More Information

Manhattan Campus Sale Enhances University’s Financial Profile

Sunday, December 15, 2013

Taking advantage of the strong New York City real estate market, St. John’s University recently announced the sale of its Manhattan campus, located at 101 Murray Street in lower Manhattan. The University will continue to occupy the building for the current academic year, and will welcome students to a new Manhattan location in time for the start of the Fall 2014 semester. 

St. John’s has occupied the Murray Street location since June 2001, following its merger with The College of Insurance (TCI). Through the merger, TCI became The School of Risk Management, a component of the University’s The Peter J. Tobin College of Business.

The 10-story building was sold for $223 million, qualifying it as one of the largest real estate transactions in the history of lower Manhattan. While a portion of the proceeds from the sale will be used to enhance the University’s academic offerings and improve facilities, the largest share will be used to augment its endowment, which will allow for a significant increase in ongoing financial aid for deserving students. 

“The University takes great pride in our presence in Manhattan, and the overwhelming success of this transaction allows us to ensure the strength of that presence for generations of St. John’s students to come,” said Martha K. Hirst, St. John’s Executive Vice President, Chief Operating Officer and Treasurer.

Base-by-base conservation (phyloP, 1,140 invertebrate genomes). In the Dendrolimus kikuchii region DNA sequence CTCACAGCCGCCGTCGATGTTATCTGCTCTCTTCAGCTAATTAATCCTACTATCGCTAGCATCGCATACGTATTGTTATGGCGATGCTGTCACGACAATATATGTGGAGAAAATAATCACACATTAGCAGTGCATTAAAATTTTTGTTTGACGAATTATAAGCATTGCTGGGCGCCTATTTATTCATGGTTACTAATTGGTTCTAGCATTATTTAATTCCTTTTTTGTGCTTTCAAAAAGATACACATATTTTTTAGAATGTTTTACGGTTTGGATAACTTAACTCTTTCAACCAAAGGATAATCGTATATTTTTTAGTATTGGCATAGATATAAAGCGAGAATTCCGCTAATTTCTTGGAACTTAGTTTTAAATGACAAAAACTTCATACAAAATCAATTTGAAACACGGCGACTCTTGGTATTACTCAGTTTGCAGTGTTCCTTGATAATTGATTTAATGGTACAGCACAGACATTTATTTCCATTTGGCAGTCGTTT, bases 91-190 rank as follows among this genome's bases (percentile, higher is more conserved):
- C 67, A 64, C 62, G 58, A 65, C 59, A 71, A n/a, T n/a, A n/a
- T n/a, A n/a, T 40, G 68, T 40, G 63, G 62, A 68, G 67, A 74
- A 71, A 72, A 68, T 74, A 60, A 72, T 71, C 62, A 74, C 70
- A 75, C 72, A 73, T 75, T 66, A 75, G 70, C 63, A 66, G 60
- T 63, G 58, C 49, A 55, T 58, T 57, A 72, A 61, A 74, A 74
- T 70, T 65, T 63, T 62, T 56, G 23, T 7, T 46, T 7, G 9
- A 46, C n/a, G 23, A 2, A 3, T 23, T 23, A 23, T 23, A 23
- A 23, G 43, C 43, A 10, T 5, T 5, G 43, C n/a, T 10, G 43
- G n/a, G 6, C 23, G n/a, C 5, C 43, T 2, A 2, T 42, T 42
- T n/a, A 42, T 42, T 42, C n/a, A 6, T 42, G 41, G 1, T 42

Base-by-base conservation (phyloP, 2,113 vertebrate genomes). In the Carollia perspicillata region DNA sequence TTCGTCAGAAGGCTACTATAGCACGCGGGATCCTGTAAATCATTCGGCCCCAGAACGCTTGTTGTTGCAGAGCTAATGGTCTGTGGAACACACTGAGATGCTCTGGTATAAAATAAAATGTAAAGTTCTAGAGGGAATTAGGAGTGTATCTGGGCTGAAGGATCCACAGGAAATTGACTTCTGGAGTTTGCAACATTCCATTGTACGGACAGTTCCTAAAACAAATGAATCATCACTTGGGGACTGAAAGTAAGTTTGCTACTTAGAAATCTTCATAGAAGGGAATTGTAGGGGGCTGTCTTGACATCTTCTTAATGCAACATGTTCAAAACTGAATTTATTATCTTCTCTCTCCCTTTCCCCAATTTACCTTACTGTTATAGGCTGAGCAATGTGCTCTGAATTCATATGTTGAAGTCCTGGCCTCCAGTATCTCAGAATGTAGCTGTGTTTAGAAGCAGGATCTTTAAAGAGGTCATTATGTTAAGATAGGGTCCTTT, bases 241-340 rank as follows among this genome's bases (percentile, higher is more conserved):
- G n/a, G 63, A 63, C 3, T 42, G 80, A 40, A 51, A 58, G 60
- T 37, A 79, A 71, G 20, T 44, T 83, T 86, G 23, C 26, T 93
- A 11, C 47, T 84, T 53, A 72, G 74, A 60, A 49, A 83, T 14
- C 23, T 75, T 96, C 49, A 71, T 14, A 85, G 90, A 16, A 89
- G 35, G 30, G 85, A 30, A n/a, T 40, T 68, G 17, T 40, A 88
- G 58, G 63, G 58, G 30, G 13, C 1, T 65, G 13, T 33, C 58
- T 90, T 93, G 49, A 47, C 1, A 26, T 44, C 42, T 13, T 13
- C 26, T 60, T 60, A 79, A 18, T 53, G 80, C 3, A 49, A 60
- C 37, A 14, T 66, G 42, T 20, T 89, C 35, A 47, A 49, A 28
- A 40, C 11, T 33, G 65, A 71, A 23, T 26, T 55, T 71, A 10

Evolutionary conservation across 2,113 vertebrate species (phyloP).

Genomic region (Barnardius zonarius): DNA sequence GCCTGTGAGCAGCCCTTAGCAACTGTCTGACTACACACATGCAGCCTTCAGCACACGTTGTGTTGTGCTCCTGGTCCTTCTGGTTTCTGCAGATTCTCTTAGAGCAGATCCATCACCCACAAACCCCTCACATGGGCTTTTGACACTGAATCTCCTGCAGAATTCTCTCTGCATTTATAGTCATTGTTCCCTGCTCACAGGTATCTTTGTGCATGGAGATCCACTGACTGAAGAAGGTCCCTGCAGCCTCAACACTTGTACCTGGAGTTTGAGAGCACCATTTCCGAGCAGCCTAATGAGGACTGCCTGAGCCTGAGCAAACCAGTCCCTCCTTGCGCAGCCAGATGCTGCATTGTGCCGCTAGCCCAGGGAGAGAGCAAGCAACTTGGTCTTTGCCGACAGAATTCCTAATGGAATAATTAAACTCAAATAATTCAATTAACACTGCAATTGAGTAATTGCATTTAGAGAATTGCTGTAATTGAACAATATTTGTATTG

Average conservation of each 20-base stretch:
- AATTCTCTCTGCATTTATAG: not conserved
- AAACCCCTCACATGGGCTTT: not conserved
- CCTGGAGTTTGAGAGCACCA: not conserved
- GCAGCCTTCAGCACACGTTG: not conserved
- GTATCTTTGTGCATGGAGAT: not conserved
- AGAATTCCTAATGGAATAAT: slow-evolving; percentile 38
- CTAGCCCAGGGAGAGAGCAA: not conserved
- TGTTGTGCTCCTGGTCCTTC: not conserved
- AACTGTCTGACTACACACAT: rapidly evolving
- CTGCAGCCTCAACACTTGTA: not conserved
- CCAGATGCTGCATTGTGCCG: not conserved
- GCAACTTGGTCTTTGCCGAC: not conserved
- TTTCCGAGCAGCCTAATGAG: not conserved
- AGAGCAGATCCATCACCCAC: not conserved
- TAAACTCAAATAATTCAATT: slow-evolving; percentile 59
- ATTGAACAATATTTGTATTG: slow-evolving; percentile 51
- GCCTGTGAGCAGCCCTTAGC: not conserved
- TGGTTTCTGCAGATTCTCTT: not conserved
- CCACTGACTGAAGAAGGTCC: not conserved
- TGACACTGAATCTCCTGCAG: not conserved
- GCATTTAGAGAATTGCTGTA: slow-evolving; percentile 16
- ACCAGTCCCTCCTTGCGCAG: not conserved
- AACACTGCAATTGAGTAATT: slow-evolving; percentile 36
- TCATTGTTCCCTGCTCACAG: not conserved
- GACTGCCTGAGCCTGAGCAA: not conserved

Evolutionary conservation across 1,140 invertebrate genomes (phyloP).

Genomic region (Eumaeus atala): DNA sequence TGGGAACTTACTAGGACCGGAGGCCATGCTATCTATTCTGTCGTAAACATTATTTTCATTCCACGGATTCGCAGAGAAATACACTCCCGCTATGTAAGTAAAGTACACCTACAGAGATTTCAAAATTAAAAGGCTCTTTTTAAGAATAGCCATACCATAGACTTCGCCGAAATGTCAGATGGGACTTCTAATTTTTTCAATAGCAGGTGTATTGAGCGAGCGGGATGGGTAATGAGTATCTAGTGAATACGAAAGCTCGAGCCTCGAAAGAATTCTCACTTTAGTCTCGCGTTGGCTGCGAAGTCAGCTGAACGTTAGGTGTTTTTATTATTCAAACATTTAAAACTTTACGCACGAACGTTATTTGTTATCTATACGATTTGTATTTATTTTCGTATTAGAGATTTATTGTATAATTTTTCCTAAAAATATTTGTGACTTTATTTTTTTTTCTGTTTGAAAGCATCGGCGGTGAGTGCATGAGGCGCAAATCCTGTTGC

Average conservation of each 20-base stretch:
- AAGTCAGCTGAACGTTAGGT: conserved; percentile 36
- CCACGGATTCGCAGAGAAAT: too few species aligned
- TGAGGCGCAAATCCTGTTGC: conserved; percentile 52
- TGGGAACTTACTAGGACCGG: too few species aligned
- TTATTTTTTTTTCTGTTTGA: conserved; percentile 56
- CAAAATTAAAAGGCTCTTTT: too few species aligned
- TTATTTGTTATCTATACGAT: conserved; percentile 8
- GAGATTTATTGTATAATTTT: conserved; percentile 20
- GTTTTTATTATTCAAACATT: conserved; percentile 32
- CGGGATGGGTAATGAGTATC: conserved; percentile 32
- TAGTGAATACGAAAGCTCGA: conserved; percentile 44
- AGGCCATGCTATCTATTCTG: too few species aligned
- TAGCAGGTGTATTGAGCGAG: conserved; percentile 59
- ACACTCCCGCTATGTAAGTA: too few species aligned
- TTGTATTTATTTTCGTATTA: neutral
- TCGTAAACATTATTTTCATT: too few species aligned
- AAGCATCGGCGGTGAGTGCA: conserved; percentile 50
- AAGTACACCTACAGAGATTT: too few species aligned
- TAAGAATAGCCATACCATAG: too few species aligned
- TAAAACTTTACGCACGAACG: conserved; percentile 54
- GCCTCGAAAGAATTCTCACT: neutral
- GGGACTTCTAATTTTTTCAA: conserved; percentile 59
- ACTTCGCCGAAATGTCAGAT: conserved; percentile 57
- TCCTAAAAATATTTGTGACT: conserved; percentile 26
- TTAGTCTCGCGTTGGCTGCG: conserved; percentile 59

As a result of this successful real estate initiative, Moody’s Investors Service has raised the rating of the University’s outstanding revenue bonds from “stable” to “positive”. Moody’s indicated that the overall reason for the improved rating was based on the fact that the sale could more than double St. John’s unrestricted financial resources and greatly improve operating flexibility.

 “We are extremely pleased that Moody’s has raised its credit rating outlook for St. John’s,” noted Sharon Hewitt Watkins, CPA, University Vice President for Business Affairs and Chief Financial Officer. “Particularly in these challenging times in higher education, the fiscal strength of the University is critical to ensuring our students’ success.”

Moody’s considered a number of other factors before issuing the new rating.

Of major importance was St. John's established, but highly competitive market position as a large, private Catholic university that has a track record of favorable operating performance and solid fundraising.

The evaluators also reacted favorably to the University’s commitment to cost containment and sound budgeting practices as reflected in its history of consistently balanced budgets. They noted that “St. John’s financial management team has built in operational flexibility on the expense side with contingency planning and conservative budgeting.”

Moody’s concluded the evaluation by stating that a clear strategic plan and liquid investment strategy for the use of proceeds of the building sale could result in an additional upgrade for the University in the future.